It’s just another beautiful day in the world of Kentucky athletics as the college basketball world continues to speculate, ponder and discuss the implications of the story written by the New York Times’ Pete Thamel. Obviously, the latest interesting piece of information being brought forth in regards to the story is the statement by Duquesne assistant Rodney Crawford that Thamel misrepresented his quotes and, in doing so, made it appear that he had something to hide. Many of you – and many other media types, in fact – found it interesting and worthy of comment, especially since this isn’t Eric Bledsoe’s landlord speaking up and questioning the way his quotes were used. This is a college assistant who has far more reason to be concerned with what he says and does publicly. If nothing else, it’s another thing to ponder, speculate and discuss, right?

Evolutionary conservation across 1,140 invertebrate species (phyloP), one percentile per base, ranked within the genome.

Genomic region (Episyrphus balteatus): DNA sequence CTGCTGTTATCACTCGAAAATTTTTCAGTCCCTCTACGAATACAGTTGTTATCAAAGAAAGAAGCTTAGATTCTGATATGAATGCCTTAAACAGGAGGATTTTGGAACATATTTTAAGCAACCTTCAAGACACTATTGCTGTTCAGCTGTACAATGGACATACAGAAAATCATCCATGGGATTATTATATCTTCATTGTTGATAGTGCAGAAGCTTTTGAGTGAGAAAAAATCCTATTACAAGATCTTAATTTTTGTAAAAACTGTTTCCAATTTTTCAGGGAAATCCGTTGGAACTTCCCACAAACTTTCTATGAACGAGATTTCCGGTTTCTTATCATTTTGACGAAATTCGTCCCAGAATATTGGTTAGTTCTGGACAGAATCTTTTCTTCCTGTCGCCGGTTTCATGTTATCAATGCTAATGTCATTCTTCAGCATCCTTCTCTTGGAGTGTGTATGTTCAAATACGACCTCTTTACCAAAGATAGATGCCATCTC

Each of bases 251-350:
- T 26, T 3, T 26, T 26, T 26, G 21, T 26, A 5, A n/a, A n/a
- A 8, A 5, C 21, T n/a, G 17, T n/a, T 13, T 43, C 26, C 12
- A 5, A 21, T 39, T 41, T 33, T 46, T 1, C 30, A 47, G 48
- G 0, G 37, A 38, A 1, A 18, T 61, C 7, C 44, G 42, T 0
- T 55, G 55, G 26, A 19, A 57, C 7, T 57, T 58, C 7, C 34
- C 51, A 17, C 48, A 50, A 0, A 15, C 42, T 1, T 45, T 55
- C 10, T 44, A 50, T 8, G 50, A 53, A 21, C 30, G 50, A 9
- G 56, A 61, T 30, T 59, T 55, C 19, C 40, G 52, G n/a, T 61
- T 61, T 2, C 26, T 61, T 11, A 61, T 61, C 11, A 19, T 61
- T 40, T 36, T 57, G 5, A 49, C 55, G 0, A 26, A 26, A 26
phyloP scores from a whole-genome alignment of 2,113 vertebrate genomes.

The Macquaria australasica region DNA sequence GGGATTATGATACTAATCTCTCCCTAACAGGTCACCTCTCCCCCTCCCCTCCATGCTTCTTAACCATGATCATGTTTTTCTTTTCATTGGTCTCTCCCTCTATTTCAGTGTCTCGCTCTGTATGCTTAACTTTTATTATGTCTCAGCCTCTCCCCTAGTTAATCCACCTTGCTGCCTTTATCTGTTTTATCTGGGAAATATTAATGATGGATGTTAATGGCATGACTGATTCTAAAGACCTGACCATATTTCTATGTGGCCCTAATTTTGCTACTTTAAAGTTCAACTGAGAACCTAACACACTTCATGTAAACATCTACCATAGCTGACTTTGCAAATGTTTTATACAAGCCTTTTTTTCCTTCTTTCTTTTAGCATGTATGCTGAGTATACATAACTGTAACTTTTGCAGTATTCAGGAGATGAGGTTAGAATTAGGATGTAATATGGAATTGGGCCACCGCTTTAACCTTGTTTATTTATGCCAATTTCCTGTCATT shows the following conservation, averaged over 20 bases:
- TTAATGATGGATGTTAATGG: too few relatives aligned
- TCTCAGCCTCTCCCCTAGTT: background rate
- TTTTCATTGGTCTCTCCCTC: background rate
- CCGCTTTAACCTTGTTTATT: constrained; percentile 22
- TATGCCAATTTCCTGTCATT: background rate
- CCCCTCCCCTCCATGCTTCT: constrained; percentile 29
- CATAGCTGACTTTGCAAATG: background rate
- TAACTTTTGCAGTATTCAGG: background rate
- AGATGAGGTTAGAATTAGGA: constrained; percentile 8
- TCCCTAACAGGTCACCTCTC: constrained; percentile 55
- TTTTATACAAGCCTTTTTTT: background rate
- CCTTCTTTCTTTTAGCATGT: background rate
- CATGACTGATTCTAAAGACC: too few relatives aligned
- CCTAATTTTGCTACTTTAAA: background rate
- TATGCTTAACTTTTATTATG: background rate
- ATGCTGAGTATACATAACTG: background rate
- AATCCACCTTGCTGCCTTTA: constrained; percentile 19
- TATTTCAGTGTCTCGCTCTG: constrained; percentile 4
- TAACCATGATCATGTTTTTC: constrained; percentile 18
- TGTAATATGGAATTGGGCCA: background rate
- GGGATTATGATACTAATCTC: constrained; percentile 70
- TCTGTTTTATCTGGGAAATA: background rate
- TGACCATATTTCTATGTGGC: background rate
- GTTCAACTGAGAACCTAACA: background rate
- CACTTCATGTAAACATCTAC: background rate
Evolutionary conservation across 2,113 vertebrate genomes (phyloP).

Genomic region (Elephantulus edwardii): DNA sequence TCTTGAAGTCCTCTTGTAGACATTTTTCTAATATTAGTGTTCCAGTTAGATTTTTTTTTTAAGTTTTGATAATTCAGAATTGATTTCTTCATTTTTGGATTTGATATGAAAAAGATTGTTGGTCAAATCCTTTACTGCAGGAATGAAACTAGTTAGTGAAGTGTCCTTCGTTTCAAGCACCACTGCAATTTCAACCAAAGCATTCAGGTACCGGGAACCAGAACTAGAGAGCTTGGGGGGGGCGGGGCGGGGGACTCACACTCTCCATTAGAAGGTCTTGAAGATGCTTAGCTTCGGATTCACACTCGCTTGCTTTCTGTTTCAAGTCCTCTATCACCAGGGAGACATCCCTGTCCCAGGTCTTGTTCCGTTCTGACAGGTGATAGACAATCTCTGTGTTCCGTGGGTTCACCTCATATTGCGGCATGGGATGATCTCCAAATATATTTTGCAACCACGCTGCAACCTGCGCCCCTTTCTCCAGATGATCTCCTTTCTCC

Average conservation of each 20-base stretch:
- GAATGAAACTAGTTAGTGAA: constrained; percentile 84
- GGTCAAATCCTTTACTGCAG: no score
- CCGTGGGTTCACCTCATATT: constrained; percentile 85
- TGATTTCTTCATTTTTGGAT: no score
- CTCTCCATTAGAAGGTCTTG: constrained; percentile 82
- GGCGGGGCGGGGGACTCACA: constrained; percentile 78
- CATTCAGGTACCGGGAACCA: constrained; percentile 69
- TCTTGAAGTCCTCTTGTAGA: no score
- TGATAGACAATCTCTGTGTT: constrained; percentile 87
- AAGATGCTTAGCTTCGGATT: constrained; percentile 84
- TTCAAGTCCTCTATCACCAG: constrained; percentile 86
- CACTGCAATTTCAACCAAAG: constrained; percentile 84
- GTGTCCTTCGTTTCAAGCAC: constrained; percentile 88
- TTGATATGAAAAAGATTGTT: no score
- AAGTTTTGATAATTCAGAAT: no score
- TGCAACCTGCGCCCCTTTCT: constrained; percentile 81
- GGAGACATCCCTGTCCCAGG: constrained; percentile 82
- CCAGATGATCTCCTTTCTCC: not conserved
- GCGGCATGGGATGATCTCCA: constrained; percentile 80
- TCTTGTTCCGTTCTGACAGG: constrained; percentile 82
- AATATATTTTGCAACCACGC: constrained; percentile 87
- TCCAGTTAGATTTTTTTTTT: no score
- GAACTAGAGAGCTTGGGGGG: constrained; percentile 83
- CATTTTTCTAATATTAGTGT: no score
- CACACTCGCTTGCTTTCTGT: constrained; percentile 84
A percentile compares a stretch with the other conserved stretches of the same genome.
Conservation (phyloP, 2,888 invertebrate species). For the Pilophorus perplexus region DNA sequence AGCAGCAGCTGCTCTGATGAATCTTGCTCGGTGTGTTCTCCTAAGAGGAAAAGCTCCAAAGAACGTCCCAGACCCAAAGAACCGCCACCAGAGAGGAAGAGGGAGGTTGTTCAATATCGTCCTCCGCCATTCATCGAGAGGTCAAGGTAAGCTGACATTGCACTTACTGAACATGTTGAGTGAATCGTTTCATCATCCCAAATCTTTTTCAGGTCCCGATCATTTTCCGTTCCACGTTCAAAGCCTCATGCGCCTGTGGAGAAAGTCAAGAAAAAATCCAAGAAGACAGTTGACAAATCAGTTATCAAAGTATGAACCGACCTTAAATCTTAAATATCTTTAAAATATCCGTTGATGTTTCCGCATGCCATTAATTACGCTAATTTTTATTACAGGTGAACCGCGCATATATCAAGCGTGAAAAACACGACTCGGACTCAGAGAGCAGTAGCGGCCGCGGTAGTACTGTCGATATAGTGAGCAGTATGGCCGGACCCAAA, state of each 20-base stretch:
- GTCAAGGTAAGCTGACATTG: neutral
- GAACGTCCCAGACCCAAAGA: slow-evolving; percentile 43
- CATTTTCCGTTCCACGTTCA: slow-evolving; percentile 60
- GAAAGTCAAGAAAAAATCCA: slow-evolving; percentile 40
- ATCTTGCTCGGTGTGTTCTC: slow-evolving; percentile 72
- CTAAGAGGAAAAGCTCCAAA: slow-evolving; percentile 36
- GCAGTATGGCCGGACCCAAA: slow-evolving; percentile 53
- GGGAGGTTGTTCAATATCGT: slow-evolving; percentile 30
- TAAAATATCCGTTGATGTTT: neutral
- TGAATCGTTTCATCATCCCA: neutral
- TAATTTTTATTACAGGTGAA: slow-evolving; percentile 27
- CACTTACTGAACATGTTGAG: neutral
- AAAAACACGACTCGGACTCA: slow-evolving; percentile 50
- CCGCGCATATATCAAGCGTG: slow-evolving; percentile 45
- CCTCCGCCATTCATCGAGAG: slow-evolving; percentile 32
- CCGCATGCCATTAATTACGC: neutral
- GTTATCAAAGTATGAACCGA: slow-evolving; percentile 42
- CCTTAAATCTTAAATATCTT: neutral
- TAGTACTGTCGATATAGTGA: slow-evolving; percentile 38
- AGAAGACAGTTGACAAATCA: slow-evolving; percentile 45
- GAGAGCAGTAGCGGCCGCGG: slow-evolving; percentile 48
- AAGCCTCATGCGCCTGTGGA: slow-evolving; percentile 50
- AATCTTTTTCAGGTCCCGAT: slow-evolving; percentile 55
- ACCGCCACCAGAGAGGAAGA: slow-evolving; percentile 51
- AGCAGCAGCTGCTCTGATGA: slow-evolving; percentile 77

Well, not for everyone.
One person who didn’t find it interesting? Gentleman John Clay over at the Herald-Leader. Good ole Gentleman John appears to have no issue with the apparent misrepresenation of quotes – or, if I understand this correctly, he just thinks it’s less of an issue than where it was published. Granted, coming from the “who cares if we said Patrick Patterson drove off in a new car when he didn’t?” publication, I guess it’s not too surprising. There’s no room to be bothered by things like intent or context when you have to spend so much time on that pedestal looking down on everyone. But, given my tremendous respect for John Clay, it still burns deep. Gentleman John, take it away:
Ouch. I thought we were boys. But, all insults from John Clay aside, let’s all at least give the local paper credit for breaking a major story on the biggest issue facing the sole beat they’re paid to cover. Oh wait…